That Robert Frost poem was something I read during the time I was writing the book, and I thought, “This is something like I’m trying to say in the book.” I couldn’t figure it out exactly, couldn’t put my finger on it, but I thought, “Yeah, I need this in the book.” So I went home and wrote the Robert Frost poem into the book. Then later when Johnny is dying and he says, “stay gold”... Ponyboy had talked about the poem, and Johnny had said, you know, it means try to stay as idealistic as you can. So that was where I got the idea for “stay gold”. I wish I had trademarked that. I’ve seen it on greeting cards: “stay gold.” And I’m going, “Where’s my royalty?”. But it’s nice to be known for that phrase because it’s a good phrase.

Is the reason you gave Cherry green eyes because Pony didn’t like people with green eyes?

That’s a thing because maybe Ponyboy didn’t like himself. You know, when you’re a teenager there’s a lot of things about yourself you don’t care for. I think it helped him realize—because they both had green eyes and they both looked at the sunsets at night—and it helped them cross the boundaries to an understanding. So I think that’s why, but believe me, when I was writing the book I had no idea what I was writing. I’ve only figured out this stuff years later when people have written me letters and told me what I was writing.

I have a new Mustang, do you still think they’re “tuff” cars?

Oh, I think they’re so tuff. I think they’re just cool. But since I’ve started watching Supernatural... [‘67 Impala], whatever they drive… I love that car.

What was it like to see your book get turned into a movie?

It was really great. Francis came into town and he wanted me to drive around the locations I was thinking about—which I did, I took a drive through the neighborhoods. He said, “Well, I think I’ll shoot it here Susie, you wanna help me?” and I said, “Yeah, I’ll be fine with that.” He and I wrote the screenplay together, we scouted locations together. One day I was working with Francis on the screenplay and he said, “Oh, we found the house we want to use for The Outsiders house, you wanna see it? I’ve got my bike outside.” And I said, “Sure,” so I go out there... He’s got this old, thick-tired bicycle and he wants me to sit on the bars! He’s got 60 pounds of camera equipment in the basket and he drove me over just a few blocks—where the house was—but believe me it was a treacherous ride. The prop man came by, jumped out, and took a picture of it... it’s really nice. I have it in my office and Francis has it in his.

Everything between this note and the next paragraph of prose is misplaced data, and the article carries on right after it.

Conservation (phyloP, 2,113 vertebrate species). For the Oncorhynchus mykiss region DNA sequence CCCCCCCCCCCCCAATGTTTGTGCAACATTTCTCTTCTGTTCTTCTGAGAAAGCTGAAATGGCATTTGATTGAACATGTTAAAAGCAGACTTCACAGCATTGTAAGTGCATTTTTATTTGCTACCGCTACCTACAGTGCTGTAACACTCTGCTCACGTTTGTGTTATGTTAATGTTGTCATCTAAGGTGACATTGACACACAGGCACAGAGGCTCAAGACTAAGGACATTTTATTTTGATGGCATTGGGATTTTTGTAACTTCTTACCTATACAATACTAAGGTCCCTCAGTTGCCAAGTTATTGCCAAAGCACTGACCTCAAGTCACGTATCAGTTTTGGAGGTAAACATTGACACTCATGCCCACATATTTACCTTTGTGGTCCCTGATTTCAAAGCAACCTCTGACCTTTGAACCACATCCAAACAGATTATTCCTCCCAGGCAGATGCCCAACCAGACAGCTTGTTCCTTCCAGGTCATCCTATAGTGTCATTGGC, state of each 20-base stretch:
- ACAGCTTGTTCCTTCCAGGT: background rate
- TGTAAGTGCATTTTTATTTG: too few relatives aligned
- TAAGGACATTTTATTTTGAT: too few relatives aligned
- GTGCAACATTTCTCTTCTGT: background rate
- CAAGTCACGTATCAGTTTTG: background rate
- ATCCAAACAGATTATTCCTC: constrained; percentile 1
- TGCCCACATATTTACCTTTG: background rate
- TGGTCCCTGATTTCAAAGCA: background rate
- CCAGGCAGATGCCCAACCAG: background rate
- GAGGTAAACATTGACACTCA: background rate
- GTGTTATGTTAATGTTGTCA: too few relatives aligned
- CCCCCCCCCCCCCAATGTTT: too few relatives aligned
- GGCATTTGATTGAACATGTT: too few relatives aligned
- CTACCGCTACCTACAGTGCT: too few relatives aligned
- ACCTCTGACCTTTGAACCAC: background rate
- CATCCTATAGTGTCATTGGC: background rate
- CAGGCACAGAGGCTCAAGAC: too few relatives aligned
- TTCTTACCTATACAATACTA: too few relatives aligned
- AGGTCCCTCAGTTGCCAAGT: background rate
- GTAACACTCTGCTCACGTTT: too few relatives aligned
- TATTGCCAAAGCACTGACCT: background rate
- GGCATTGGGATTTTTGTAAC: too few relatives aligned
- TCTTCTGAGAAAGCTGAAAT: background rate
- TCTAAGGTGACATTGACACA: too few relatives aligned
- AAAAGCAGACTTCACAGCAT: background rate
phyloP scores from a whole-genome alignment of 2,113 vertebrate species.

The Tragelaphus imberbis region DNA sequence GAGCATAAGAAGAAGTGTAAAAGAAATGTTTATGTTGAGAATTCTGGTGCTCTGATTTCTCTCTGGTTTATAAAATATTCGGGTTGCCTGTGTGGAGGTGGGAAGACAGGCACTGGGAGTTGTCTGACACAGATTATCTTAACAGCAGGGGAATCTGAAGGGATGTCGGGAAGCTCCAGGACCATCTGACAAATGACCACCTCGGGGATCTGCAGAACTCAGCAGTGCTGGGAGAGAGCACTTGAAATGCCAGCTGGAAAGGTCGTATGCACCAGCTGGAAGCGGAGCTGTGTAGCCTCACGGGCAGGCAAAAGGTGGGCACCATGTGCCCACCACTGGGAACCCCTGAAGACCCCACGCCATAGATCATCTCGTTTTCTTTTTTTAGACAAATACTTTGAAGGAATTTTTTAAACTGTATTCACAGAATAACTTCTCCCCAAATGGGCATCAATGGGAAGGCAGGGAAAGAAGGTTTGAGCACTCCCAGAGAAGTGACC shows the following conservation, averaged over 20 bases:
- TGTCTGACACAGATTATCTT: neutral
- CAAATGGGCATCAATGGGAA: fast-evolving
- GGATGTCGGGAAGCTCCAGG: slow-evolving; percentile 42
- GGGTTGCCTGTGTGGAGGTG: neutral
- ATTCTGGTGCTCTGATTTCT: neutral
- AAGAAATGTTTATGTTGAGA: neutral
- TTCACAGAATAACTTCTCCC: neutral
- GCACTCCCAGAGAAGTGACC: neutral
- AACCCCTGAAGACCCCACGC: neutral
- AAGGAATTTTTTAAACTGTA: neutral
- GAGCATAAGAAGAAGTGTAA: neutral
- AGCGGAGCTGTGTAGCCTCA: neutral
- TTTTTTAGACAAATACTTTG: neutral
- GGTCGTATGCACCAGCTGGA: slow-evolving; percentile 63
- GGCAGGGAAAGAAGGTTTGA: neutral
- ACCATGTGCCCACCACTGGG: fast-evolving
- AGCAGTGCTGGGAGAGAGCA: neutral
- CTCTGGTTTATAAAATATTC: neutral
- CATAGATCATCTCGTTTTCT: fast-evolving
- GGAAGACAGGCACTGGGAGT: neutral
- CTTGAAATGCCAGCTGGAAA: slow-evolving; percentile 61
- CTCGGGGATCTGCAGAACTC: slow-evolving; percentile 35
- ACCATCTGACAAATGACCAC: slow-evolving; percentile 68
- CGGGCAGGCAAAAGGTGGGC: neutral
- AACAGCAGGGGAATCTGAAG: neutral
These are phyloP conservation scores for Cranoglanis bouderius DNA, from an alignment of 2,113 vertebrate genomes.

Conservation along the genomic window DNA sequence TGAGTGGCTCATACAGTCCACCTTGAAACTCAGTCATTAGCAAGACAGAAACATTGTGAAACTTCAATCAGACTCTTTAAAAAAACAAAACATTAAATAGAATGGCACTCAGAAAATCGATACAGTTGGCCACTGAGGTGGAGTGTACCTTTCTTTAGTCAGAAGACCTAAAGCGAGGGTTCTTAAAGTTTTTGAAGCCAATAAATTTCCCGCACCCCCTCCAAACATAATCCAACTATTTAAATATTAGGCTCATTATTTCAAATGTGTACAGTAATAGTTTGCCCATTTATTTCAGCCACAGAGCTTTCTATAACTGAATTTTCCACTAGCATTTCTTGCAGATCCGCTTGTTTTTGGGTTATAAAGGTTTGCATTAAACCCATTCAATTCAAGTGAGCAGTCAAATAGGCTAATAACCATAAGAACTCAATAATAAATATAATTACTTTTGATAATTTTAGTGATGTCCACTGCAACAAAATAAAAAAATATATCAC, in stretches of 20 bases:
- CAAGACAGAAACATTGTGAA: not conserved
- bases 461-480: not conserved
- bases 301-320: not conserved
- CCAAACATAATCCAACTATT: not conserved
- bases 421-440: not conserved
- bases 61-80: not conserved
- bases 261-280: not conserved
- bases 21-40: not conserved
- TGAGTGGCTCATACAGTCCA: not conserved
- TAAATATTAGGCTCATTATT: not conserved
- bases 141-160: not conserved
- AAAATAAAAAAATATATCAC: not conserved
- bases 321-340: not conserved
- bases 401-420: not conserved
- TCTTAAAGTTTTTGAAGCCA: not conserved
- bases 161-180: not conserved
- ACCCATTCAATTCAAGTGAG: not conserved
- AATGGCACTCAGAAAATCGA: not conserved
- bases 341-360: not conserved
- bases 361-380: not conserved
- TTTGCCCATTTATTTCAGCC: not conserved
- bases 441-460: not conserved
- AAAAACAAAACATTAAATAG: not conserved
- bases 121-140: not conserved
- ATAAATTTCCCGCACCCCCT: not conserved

So few writers will ever have 50 years growing up with a book; I’m wondering if you think of it as a sibling or a child.

50 year anniversary... I don’t like touring, it’s hard on me. I don’t like travelling. I don’t like speaking until I get up here and I realize no one’s going to attack me. But I mean, how many writers get to see the 50th anniversary of any book, especially one like The Outsiders which sold last year better than it’s ever sold? That’s why I’m here today.

When you start writing do you find that you start with a character or a plot first?

Oh, I always start with a character first. I can’t plot my way to a Safeway store. I know the beginning is easy for me because I get to establish my character, or characters, and their background and everything, and the ending—I’ve always known what the ending is for my book, and I could write the last sentence first. But how I get from here [indicates] to here [indicates], I go [demonstrates with index finger moving around in an unpredictable pattern] over here, so the plot is the hardest for me. I know my strengths. My strength is characters and revelation in characters through dialogue, which is why I love writing screenplays. But if I had to write a car chase, I’d go: “Okay the car went over here, and it flipped, and there’s another car, and it flipped…” So I like to play to my strengths.

Why did you use the story Gone With the Wind instead of any other war story?

I don’t know, I was reading it probably. Believe me, I wasn’t thinking about anything when I was writing that book. People are going, “Oh, you did this religious symbolism.”... Oh, I did? And I was reading Gone With the Wind, so I stuck in Gone With the Wind. When I was in high school, some kid dissected his worm in biology with his switch blade, so I thought: “Oh that’s great, I’ll go home and write that in.” People are going, “Is this intentional?” I’m beginning to think nothing is intentional. I just kept writing it. But your subconscious plays such a big part in your writing that I used to think maybe I could take a nap and wake up to find a chapter done. That happened with Hawkes Harbor. I woke up from a dream; I dreamed that I was on the ship that was smuggling gems and Kel Quinn, this Irish story teller, was telling this great story. I woke up laughing and I thought, “I’ll go with him!” That’s definitely subconscious. It’s hard to tell, especially for me, where things really come from.

Did you have any part in helping cast the incredible lineup for your movie?

No, the only part I had in casting the movie was I strongly recommended Matt for Francis because I worked with [Matt] on Tex. Tex was my first movie, and that’s where I met Matt. They didn’t seem to be looking at him, and I finally just asked Francis and the casting director. I thought maybe it was because [Matt] just did a movie with me. I said, “Please look at Matt for Dallas. He’s a whole lot more suited to play Dallas than he was Tex, and he did a great job in Tex.” So they did look, and Francis decided he was perfect.

I’d love to hear the story of how [The Outsiders] came to be published when you were so young!

I’d been writing for eight years. It was the third book I’d written, the first I’d tried to get published. It was just in my drawer in my closet with stacks and stacks and stacks of stuff. A friend of mine at school mentioned that her mother wrote children’s books and I said, “Oh, I write books,” and she said, “Let my mother read it,” and she did. [Her mother] gave it to a friend of hers who not only was published—she had an agent. She gave me the name of an agent. I was a junior in high school; I didn’t know the difference between agent and editor and publisher. But I had a name and an address so I sent it to [Marilyn Marlow of Curtis Brown Limited]. She wrote back and said, “I think you’ve captured a certain spirit here, I’ll see what I can do.” She sold it to the second publisher who saw it. Marilyn remained my agent until she just died like fifteen years ago, and I’m still with Curtis Brown. When kids write me and go, “Well, how do you get an agent?” I go, “Google it!”, because God sent me my agent, and I don’t think it’s a good idea for you to wait around for God to send you your agent. That’s what happened to me.